"We by no means want to eliminate people from having guests," Glasgow said. "But we also want to make sure that people who pay rent here have a place to park, too."
By 10 p.m., Martinez had spotted several vehicles without the proper decals.
The race was on.
It's a job
Martinez never planned to become a tow truck driver.
He had few career choices. He dropped out of high school after ninth grade, a decision he still regrets. He did roofing with his uncle, helping with Hurricane Katrina rebuilding efforts.
At 30, he struggles with reading and still does not have his GED. He got busted for shoplifting milk and diapers for his daughter in 2004 from a New Braunfels Wal-Mart.
When his wife got a job at Atlas working dispatch, she helped Martinez get his foot in the door.
For his co-worker Shane Cabeldue, the profession was in the family: his dad owned a wrecker service, and his brother works in the repossession business.
"I guess you could say it's in the blood," Cabeldue said, who has also worked for Bexar Towing.
The job is easy, he said, but the money isn't guaranteed. The drivers work on commission. The less they tow, the less they make.
For every tow to the Atlas yard — now $128, including the base fee and additional state-sanctioned storage and impound charges — the drivers get a $31 cut. Because the city's crackdown on private tow fees has meant Martinez loses money every month, he's given himself a self-imposed quota: 60 vehicles every two weeks.
Finding a tow
To get those numbers, drivers must move fast: the window of time to make a tow is maybe 10 to 15 minutes before the owner moves the vehicle, demands the driver release it or else starts a confrontation.
With the help of two other Atlas drivers, Martinez quickly hooked up a gray sedan to his tow truck at the Alta Roxbury complex.
According to state rules, tow companies can't charge people if the vehicles aren't ready for transport. If it is, but the driver hasn't left the lot, the towing company must allow the owner to pay a drop fee, $85 in San Antonio.
In two minutes, it was practically over. One of the two drivers was tying the last yellow strap to a tire when a woman ran up.
"That's me! I haven't even been here maybe 20 minutes," she told them, having just dropped by to pick up her daughter from her mother's apartment.
Confrontations are common. People throw beer bottles. Sometimes older people fake heart attacks.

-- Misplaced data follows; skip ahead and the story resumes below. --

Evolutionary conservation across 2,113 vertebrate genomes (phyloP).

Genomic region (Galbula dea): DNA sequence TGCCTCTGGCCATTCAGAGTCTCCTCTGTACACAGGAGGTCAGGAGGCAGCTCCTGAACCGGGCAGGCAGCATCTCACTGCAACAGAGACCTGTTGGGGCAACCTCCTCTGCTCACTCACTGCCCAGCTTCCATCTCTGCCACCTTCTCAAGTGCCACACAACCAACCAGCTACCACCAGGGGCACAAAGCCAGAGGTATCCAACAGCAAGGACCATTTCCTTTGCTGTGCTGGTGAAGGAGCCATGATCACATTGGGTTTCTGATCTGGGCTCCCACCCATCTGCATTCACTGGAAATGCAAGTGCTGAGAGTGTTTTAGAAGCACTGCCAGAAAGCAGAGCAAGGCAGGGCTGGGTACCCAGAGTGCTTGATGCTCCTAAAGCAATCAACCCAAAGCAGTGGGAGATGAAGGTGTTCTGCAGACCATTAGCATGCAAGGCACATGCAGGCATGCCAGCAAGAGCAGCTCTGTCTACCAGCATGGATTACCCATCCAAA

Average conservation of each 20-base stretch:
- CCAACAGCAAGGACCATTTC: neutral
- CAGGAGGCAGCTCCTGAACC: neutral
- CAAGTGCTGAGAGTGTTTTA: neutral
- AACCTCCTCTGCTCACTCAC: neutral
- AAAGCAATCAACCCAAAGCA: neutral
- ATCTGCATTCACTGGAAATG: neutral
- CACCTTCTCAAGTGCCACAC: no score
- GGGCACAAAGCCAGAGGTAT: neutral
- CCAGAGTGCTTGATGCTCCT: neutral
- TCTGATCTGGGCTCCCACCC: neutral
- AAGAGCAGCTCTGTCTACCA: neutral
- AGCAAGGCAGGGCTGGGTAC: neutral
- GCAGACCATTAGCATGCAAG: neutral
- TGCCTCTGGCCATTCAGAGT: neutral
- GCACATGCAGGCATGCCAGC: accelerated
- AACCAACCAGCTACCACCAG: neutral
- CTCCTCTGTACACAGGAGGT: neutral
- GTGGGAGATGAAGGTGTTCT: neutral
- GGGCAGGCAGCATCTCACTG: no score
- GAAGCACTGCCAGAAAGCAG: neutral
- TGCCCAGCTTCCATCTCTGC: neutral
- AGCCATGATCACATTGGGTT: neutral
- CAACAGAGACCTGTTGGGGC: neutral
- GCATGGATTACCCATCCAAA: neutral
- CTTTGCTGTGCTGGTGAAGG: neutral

"People hate us," Cabeldue said. "People look at us like the bad guys."
Men have drawn guns on Cabeldue, and he said he once tackled a man he caught breaking into cars. A teenage girl once pulled a long knife on Martinez, as he prepared to tow her mom's vehicle.
Once, a man broke Martinez's truck window with a crowbar, opened the door, pulled him out and struck him on the back of the neck before driving away. Martinez's wife, working dispatch for Atlas, heard the exchange and called police.
Since 2010, 49 complaints have been filed with the state against Atlas Towing, including cases involving two of its drivers, one of whom no longer works with the company.
According to state records, the company has been fined twice: $2,000 last year for towing a vehicle from a lot lacking the proper signage, and $1,000 last month because a ticket was not issued for each individual tow and the receipt authorized charges unrelated to towing.
Martinez has no complaints on record.
Overall, his encounter with the woman was fairly painless. Her mother paid the drop fee and later complained to the complex management.
Martinez made $21. His night got better. Over the next 8? hours, he towed 11 vehicles.
During a recent shift, chatting with Cabeldue and another Atlas driver, Martinez talked about one day leaving towing, about driving a big rig. He's working toward his GED and a commercial driver's license, and he's heard about good-paying trucking jobs in the Eagle Ford oil fields, where drivers can get paid $20 an hour.
Until then, though, this is his life.